Explain different parts of an instruction format?
80386 instructions are composed of various elements and have various formats. The exact format of instructions is shown in Appendix B; the elements of instructions are described below. Of these instruction elements, only one, the opcode, is always present. The other elements may or may not be present, depending on the particular operation involved and on the location and type of the operands. The elements of an instruction, in order of occurrence are as follows:
- Prefixes -- one or more bytes preceding an instruction that modify the operation of the instruction. The following types of prefixes can be used by applications programs:
- Segment override -- explicitly specifies which segment register an instruction should use, thereby overriding the default segment-register selection used by the 80386 for that instruction.
- Address size -- switches between 32-bit and 16-bit address generation.
- Operand size -- switches between 32-bit and 16-bit operands.
- Repeat -- used with a string instruction to cause the instruction to act on each element of the string.
- Opcode -- specifies the operation performed by the instruction. Some operations have several different opcodes, each specifying a different variant of the operation.
- Register specifier -- an instruction may specify one or two register operands. Register specifiers may occur either in the same byte as the opcode or in the same byte as the addressing-mode specifier.
- Addressing-mode specifier -- when present, specifies whether an operand is a register or memory location; if in memory, specifies whether a displacement, a base register, an index register, and scaling are to be used.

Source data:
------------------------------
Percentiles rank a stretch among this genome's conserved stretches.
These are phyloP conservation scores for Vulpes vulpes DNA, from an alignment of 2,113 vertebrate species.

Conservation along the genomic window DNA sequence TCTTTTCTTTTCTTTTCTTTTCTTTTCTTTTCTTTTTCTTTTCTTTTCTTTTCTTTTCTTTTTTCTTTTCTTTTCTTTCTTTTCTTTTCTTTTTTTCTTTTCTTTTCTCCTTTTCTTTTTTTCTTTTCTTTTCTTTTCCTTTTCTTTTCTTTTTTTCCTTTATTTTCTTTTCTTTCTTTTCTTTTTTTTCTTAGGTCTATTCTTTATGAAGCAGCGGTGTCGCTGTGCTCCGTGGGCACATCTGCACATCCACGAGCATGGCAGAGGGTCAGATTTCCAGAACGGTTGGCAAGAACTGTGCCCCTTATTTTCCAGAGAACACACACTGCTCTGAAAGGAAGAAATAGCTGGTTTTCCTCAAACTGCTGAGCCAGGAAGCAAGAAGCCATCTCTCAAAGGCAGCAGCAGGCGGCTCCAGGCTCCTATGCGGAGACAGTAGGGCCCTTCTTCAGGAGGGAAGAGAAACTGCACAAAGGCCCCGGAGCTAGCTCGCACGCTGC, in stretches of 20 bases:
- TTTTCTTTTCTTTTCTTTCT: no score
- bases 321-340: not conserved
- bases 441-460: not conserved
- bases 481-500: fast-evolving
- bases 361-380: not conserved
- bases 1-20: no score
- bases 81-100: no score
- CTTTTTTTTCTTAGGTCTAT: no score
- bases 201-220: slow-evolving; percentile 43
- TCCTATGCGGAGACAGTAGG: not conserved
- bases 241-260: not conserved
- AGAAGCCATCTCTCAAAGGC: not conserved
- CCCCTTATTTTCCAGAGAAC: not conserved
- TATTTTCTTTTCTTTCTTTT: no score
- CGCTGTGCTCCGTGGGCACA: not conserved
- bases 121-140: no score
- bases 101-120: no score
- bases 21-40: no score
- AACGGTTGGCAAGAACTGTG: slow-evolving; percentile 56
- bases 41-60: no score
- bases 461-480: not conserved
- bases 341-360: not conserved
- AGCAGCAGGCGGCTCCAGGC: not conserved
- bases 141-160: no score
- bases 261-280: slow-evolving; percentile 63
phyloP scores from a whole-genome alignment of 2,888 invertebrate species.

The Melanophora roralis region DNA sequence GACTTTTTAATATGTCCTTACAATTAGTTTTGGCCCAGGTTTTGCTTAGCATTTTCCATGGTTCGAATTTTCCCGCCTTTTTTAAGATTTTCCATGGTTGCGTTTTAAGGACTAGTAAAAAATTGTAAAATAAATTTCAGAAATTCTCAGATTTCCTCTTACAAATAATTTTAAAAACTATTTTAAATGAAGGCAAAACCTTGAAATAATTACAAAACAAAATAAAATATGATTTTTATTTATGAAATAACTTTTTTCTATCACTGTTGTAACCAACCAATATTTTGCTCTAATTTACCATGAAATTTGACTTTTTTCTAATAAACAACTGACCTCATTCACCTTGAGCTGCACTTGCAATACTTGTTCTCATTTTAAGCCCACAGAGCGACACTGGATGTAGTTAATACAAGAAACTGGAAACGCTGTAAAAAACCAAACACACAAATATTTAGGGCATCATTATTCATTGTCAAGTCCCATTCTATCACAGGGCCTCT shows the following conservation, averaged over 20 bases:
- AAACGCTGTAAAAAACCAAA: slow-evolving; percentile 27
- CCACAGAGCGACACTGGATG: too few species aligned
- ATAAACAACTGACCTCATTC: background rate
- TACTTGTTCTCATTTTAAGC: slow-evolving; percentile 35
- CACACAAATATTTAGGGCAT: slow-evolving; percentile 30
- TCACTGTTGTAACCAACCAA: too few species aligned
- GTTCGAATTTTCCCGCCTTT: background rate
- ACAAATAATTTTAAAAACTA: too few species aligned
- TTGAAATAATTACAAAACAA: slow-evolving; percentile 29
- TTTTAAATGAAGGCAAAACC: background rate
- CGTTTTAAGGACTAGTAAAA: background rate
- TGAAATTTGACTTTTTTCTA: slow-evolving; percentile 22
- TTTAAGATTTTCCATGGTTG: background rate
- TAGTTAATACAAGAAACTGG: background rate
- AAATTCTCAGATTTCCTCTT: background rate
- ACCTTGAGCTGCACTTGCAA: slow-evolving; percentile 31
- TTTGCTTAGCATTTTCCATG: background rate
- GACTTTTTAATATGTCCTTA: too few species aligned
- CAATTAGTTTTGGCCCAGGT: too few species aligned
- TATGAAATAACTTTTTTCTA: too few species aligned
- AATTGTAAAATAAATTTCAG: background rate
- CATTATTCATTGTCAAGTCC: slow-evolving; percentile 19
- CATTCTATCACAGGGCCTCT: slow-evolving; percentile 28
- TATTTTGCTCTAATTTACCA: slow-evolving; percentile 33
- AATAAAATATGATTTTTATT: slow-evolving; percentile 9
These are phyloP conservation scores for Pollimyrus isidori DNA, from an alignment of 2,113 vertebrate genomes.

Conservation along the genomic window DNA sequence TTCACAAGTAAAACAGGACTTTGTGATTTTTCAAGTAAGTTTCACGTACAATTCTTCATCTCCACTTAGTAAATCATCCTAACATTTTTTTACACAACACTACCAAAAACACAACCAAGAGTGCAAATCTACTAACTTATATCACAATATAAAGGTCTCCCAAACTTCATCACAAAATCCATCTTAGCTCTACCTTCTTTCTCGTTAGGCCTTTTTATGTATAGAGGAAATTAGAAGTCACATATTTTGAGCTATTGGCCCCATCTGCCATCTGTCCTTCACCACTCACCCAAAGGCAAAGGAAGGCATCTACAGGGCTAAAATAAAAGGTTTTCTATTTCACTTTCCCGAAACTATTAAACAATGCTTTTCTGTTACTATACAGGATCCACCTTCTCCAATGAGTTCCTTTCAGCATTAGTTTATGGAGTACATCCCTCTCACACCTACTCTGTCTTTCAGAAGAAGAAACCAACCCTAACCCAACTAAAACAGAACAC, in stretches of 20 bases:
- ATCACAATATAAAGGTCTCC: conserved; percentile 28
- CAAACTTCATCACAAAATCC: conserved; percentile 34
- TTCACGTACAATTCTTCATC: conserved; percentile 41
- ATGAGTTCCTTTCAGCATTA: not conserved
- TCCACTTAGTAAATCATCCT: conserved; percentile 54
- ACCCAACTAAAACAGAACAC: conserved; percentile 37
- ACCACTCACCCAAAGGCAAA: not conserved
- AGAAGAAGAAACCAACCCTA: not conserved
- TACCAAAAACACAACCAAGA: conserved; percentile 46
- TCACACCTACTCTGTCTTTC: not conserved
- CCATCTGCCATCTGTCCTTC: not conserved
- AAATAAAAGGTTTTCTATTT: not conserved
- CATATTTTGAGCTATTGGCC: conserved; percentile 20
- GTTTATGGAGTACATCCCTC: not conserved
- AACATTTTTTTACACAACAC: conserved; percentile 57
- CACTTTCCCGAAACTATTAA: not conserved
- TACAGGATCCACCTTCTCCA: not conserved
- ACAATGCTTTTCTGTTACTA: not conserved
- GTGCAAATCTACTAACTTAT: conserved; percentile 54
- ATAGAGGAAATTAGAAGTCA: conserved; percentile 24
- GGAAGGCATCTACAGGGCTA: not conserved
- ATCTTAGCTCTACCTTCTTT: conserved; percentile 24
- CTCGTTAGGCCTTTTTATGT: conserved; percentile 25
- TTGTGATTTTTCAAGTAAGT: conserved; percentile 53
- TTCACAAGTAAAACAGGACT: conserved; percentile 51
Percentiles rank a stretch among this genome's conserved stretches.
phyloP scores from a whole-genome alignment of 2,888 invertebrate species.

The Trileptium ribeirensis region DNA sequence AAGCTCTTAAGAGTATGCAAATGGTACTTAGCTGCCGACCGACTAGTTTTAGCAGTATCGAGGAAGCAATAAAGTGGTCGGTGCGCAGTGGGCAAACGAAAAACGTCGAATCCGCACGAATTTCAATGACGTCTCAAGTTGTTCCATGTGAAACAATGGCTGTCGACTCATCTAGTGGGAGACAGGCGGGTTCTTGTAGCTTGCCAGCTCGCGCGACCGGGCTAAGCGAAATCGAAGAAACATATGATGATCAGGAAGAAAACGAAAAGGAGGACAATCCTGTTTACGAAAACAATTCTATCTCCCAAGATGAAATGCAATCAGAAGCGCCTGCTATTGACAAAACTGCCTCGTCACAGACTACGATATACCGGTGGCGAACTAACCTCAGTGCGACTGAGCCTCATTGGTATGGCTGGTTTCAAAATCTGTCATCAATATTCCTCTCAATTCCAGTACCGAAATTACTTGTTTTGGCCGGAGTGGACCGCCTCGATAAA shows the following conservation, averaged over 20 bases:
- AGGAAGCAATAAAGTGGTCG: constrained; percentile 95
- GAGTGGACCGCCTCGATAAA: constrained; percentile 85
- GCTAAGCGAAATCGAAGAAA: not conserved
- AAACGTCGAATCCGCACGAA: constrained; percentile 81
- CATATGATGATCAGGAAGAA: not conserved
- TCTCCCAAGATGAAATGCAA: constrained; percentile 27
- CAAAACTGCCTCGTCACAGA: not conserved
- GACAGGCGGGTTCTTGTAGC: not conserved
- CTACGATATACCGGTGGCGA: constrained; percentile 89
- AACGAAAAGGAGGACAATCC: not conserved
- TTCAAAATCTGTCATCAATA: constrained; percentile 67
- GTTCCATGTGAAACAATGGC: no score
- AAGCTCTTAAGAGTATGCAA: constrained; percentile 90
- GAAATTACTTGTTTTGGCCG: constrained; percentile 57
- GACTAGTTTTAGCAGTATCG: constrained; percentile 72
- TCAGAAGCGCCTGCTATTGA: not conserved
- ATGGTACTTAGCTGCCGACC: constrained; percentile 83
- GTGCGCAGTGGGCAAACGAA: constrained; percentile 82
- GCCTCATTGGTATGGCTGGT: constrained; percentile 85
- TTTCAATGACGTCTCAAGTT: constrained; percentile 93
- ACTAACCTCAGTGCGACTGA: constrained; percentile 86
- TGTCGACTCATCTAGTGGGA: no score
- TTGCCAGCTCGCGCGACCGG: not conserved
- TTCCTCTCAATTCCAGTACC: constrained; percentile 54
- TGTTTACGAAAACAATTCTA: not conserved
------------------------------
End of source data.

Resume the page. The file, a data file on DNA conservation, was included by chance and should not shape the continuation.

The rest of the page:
- SIB (scale, index, base) byte -- when the addressing-mode specifier indicates that an index register will be used to compute the address of an operand, an SIB byte is included in the instruction to encode the base register, the index register, and a scaling factor.
- Displacement -- when the addressing-mode specifier indicates that a displacement will be used to compute the address of an operand, the displacement is encoded in the instruction. A displacement is a signed integer of 32, 16, or eight bits. The eight-bit form is used in the common case when the displacement is sufficiently small. The processor extends an eight-bit displacement to 16 or 32 bits, taking into account the sign.
- Immediate operand -- when present, directly provides the value of an operand of the instruction. Immediate operands may be 8, 16, or 32 bits wide. In cases where an eight-bit immediate operand is combined in some way with a 16- or 32-bit operand, the processor automatically extends the size of the eight-bit operand, taking into account the sign.